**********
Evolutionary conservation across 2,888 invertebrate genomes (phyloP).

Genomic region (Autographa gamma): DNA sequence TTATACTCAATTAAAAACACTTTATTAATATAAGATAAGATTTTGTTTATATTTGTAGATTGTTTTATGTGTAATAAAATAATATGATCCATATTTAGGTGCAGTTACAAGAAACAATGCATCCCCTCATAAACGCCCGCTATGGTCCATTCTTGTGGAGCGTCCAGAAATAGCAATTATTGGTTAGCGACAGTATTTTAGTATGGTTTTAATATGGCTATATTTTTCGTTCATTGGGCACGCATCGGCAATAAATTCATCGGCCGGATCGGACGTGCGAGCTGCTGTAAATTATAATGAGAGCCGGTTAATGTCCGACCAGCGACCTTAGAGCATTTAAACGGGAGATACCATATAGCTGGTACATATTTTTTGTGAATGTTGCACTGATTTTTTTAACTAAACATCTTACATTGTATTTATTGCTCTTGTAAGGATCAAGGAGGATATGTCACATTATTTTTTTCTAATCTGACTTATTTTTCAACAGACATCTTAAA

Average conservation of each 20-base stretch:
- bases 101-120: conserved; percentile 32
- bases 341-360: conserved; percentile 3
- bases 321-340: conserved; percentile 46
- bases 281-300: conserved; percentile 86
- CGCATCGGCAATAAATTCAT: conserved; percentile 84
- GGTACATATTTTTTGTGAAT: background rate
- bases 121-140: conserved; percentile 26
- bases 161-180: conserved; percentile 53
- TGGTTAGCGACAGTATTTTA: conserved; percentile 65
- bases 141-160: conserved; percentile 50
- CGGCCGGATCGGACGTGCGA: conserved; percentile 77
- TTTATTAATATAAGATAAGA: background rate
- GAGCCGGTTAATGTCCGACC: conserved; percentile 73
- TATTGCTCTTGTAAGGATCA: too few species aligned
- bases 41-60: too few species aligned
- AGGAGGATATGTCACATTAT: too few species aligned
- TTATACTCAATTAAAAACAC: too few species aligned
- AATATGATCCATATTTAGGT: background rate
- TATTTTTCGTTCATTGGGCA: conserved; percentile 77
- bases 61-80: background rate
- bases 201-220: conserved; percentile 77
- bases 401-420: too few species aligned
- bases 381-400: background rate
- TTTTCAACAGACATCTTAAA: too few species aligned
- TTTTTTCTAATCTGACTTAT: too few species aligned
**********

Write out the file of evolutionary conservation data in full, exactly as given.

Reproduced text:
Evolutionary conservation across 2,888 invertebrate genomes (phyloP).

Genomic region (Autographa gamma): DNA sequence TTATACTCAATTAAAAACACTTTATTAATATAAGATAAGATTTTGTTTATATTTGTAGATTGTTTTATGTGTAATAAAATAATATGATCCATATTTAGGTGCAGTTACAAGAAACAATGCATCCCCTCATAAACGCCCGCTATGGTCCATTCTTGTGGAGCGTCCAGAAATAGCAATTATTGGTTAGCGACAGTATTTTAGTATGGTTTTAATATGGCTATATTTTTCGTTCATTGGGCACGCATCGGCAATAAATTCATCGGCCGGATCGGACGTGCGAGCTGCTGTAAATTATAATGAGAGCCGGTTAATGTCCGACCAGCGACCTTAGAGCATTTAAACGGGAGATACCATATAGCTGGTACATATTTTTTGTGAATGTTGCACTGATTTTTTTAACTAAACATCTTACATTGTATTTATTGCTCTTGTAAGGATCAAGGAGGATATGTCACATTATTTTTTTCTAATCTGACTTATTTTTCAACAGACATCTTAAA

Average conservation of each 20-base stretch:
- bases 101-120: conserved; percentile 32
- bases 341-360: conserved; percentile 3
- bases 321-340: conserved; percentile 46
- bases 281-300: conserved; percentile 86
- CGCATCGGCAATAAATTCAT: conserved; percentile 84
- GGTACATATTTTTTGTGAAT: background rate
- bases 121-140: conserved; percentile 26
- bases 161-180: conserved; percentile 53
- TGGTTAGCGACAGTATTTTA: conserved; percentile 65
- bases 141-160: conserved; percentile 50
- CGGCCGGATCGGACGTGCGA: conserved; percentile 77
- TTTATTAATATAAGATAAGA: background rate
- GAGCCGGTTAATGTCCGACC: conserved; percentile 73
- TATTGCTCTTGTAAGGATCA: too few species aligned
- bases 41-60: too few species aligned
- AGGAGGATATGTCACATTAT: too few species aligned
- TTATACTCAATTAAAAACAC: too few species aligned
- AATATGATCCATATTTAGGT: background rate
- TATTTTTCGTTCATTGGGCA: conserved; percentile 77
- bases 61-80: background rate
- bases 201-220: conserved; percentile 77
- bases 401-420: too few species aligned
- bases 381-400: background rate
- TTTTCAACAGACATCTTAAA: too few species aligned
- TTTTTTCTAATCTGACTTAT: too few species aligned